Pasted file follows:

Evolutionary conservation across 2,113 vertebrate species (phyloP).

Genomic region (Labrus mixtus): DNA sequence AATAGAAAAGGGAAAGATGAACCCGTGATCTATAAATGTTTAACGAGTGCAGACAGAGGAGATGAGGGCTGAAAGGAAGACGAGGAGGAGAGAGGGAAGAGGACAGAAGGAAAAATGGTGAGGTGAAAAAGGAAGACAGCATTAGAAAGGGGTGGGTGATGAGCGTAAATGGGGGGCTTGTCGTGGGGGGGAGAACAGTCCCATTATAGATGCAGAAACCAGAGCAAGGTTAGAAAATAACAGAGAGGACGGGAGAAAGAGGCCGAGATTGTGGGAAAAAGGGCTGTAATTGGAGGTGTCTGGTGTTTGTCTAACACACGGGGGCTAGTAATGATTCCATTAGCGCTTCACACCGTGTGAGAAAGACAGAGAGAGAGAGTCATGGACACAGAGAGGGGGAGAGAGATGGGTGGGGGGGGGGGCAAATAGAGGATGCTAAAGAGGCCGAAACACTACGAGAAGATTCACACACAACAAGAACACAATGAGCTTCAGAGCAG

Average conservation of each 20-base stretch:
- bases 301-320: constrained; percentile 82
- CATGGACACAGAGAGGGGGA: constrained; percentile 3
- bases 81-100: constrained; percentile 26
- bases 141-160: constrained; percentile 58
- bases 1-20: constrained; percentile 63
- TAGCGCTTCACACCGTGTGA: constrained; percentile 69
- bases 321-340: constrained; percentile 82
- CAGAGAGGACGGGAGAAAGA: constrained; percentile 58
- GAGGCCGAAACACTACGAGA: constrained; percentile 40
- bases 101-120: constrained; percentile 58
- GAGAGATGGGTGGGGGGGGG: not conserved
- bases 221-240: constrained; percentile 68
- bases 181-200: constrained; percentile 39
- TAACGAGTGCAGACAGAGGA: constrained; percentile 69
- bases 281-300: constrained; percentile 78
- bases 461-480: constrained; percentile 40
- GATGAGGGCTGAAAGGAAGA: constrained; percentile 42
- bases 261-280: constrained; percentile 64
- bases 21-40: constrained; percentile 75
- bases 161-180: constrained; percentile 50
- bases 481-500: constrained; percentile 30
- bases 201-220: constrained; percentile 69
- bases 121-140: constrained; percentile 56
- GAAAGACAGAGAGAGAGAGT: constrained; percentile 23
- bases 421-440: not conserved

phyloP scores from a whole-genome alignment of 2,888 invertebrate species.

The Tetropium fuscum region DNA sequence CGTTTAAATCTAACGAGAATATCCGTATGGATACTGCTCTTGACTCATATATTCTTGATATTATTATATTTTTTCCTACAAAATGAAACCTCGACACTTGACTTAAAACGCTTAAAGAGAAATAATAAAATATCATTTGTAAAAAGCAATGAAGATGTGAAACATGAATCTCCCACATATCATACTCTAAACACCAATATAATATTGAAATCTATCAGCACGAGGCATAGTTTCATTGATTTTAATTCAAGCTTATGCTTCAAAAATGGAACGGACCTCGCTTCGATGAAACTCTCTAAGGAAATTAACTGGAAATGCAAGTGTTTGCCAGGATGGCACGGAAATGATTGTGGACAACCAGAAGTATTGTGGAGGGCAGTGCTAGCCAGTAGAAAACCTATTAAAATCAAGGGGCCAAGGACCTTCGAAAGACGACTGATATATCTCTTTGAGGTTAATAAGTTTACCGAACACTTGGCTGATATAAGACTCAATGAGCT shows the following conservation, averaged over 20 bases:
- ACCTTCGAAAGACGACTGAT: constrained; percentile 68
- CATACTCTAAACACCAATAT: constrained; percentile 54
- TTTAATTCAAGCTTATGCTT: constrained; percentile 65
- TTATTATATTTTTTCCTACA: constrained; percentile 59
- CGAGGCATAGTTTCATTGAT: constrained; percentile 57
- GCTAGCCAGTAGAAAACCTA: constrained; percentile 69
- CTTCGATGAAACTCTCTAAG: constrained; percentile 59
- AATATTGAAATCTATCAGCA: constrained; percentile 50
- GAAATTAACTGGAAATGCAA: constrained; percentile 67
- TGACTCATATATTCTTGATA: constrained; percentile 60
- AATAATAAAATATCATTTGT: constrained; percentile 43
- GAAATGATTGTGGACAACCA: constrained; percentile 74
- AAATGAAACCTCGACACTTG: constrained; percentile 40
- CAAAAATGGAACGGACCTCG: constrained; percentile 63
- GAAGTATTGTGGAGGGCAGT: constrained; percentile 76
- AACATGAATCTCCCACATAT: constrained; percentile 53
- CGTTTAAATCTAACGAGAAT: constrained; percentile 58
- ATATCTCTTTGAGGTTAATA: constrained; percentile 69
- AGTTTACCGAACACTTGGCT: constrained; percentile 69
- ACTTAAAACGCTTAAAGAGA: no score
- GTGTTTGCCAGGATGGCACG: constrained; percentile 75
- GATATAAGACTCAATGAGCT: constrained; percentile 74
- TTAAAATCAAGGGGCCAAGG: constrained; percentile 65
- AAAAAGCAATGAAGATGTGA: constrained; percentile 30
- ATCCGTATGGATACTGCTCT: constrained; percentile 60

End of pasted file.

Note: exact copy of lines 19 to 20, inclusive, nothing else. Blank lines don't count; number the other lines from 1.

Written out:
- bases 461-480: constrained; percentile 40
- GATGAGGGCTGAAAGGAAGA: constrained; percentile 42